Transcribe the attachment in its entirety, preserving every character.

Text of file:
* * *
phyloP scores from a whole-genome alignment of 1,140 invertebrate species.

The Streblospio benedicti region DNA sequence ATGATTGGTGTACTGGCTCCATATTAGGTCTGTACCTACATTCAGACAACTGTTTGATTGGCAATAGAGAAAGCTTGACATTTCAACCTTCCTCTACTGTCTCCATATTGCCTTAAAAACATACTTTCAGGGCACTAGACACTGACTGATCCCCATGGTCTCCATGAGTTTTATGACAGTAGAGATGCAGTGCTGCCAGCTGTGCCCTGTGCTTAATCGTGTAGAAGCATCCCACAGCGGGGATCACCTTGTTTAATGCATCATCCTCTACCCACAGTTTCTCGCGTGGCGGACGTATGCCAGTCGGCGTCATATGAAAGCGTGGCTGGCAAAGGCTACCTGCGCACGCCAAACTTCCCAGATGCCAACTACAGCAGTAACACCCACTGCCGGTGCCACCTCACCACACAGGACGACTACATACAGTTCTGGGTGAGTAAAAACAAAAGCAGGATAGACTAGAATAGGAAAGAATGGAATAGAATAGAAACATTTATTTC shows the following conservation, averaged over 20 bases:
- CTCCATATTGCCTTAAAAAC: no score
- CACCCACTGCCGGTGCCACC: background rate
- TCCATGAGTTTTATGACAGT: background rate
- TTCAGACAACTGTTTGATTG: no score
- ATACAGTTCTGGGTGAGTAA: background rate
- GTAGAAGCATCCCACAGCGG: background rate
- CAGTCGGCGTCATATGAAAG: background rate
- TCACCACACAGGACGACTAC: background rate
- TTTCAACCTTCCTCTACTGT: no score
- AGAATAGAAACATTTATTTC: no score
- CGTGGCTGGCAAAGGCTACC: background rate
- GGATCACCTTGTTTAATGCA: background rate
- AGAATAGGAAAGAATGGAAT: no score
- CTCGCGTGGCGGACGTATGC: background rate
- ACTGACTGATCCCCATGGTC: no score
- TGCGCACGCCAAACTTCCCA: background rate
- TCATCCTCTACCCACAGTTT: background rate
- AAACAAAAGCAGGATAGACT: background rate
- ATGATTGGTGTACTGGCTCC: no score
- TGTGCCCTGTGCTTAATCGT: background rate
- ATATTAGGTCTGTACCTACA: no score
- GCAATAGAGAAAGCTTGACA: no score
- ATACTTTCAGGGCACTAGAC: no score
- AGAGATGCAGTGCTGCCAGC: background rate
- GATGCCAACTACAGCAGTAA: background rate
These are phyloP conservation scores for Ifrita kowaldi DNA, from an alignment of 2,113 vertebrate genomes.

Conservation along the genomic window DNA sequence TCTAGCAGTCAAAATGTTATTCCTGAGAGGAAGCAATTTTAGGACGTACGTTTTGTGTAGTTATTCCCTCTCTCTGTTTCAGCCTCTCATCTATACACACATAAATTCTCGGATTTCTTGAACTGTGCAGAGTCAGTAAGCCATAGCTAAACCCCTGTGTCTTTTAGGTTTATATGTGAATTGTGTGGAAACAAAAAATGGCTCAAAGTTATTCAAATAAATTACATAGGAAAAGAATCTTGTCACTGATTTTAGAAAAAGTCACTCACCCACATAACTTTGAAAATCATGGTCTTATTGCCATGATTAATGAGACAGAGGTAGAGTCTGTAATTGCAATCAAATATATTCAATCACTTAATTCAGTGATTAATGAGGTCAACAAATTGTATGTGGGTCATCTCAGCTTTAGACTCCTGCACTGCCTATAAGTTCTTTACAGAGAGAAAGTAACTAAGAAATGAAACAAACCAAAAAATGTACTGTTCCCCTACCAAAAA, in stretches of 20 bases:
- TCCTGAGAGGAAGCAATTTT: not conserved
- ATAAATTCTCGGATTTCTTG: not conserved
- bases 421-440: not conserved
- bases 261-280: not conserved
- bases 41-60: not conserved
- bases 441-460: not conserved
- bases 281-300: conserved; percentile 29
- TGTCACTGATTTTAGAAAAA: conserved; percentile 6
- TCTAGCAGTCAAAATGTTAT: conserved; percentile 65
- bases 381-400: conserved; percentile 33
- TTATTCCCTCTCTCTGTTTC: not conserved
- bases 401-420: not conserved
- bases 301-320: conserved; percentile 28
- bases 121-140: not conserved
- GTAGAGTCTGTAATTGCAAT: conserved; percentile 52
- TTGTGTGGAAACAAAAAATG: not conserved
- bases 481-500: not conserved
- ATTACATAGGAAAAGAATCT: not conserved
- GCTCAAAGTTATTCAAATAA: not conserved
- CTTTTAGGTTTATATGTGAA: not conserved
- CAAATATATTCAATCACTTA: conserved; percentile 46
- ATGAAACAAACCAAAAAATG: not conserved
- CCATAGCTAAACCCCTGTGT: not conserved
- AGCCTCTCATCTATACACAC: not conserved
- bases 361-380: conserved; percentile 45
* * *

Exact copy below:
phyloP scores from a whole-genome alignment of 1,140 invertebrate species.

The Streblospio benedicti region DNA sequence ATGATTGGTGTACTGGCTCCATATTAGGTCTGTACCTACATTCAGACAACTGTTTGATTGGCAATAGAGAAAGCTTGACATTTCAACCTTCCTCTACTGTCTCCATATTGCCTTAAAAACATACTTTCAGGGCACTAGACACTGACTGATCCCCATGGTCTCCATGAGTTTTATGACAGTAGAGATGCAGTGCTGCCAGCTGTGCCCTGTGCTTAATCGTGTAGAAGCATCCCACAGCGGGGATCACCTTGTTTAATGCATCATCCTCTACCCACAGTTTCTCGCGTGGCGGACGTATGCCAGTCGGCGTCATATGAAAGCGTGGCTGGCAAAGGCTACCTGCGCACGCCAAACTTCCCAGATGCCAACTACAGCAGTAACACCCACTGCCGGTGCCACCTCACCACACAGGACGACTACATACAGTTCTGGGTGAGTAAAAACAAAAGCAGGATAGACTAGAATAGGAAAGAATGGAATAGAATAGAAACATTTATTTC shows the following conservation, averaged over 20 bases:
- CTCCATATTGCCTTAAAAAC: no score
- CACCCACTGCCGGTGCCACC: background rate
- TCCATGAGTTTTATGACAGT: background rate
- TTCAGACAACTGTTTGATTG: no score
- ATACAGTTCTGGGTGAGTAA: background rate
- GTAGAAGCATCCCACAGCGG: background rate
- CAGTCGGCGTCATATGAAAG: background rate
- TCACCACACAGGACGACTAC: background rate
- TTTCAACCTTCCTCTACTGT: no score
- AGAATAGAAACATTTATTTC: no score
- CGTGGCTGGCAAAGGCTACC: background rate
- GGATCACCTTGTTTAATGCA: background rate
- AGAATAGGAAAGAATGGAAT: no score
- CTCGCGTGGCGGACGTATGC: background rate
- ACTGACTGATCCCCATGGTC: no score
- TGCGCACGCCAAACTTCCCA: background rate
- TCATCCTCTACCCACAGTTT: background rate
- AAACAAAAGCAGGATAGACT: background rate
- ATGATTGGTGTACTGGCTCC: no score
- TGTGCCCTGTGCTTAATCGT: background rate
- ATATTAGGTCTGTACCTACA: no score
- GCAATAGAGAAAGCTTGACA: no score
- ATACTTTCAGGGCACTAGAC: no score
- AGAGATGCAGTGCTGCCAGC: background rate
- GATGCCAACTACAGCAGTAA: background rate
These are phyloP conservation scores for Ifrita kowaldi DNA, from an alignment of 2,113 vertebrate genomes.

Conservation along the genomic window DNA sequence TCTAGCAGTCAAAATGTTATTCCTGAGAGGAAGCAATTTTAGGACGTACGTTTTGTGTAGTTATTCCCTCTCTCTGTTTCAGCCTCTCATCTATACACACATAAATTCTCGGATTTCTTGAACTGTGCAGAGTCAGTAAGCCATAGCTAAACCCCTGTGTCTTTTAGGTTTATATGTGAATTGTGTGGAAACAAAAAATGGCTCAAAGTTATTCAAATAAATTACATAGGAAAAGAATCTTGTCACTGATTTTAGAAAAAGTCACTCACCCACATAACTTTGAAAATCATGGTCTTATTGCCATGATTAATGAGACAGAGGTAGAGTCTGTAATTGCAATCAAATATATTCAATCACTTAATTCAGTGATTAATGAGGTCAACAAATTGTATGTGGGTCATCTCAGCTTTAGACTCCTGCACTGCCTATAAGTTCTTTACAGAGAGAAAGTAACTAAGAAATGAAACAAACCAAAAAATGTACTGTTCCCCTACCAAAAA, in stretches of 20 bases:
- TCCTGAGAGGAAGCAATTTT: not conserved
- ATAAATTCTCGGATTTCTTG: not conserved
- bases 421-440: not conserved
- bases 261-280: not conserved
- bases 41-60: not conserved
- bases 441-460: not conserved
- bases 281-300: conserved; percentile 29
- TGTCACTGATTTTAGAAAAA: conserved; percentile 6
- TCTAGCAGTCAAAATGTTAT: conserved; percentile 65
- bases 381-400: conserved; percentile 33
- TTATTCCCTCTCTCTGTTTC: not conserved
- bases 401-420: not conserved
- bases 301-320: conserved; percentile 28
- bases 121-140: not conserved
- GTAGAGTCTGTAATTGCAAT: conserved; percentile 52
- TTGTGTGGAAACAAAAAATG: not conserved
- bases 481-500: not conserved
- ATTACATAGGAAAAGAATCT: not conserved
- GCTCAAAGTTATTCAAATAA: not conserved
- CTTTTAGGTTTATATGTGAA: not conserved
- CAAATATATTCAATCACTTA: conserved; percentile 46
- ATGAAACAAACCAAAAAATG: not conserved
- CCATAGCTAAACCCCTGTGT: not conserved
- AGCCTCTCATCTATACACAC: not conserved
- bases 361-380: conserved; percentile 45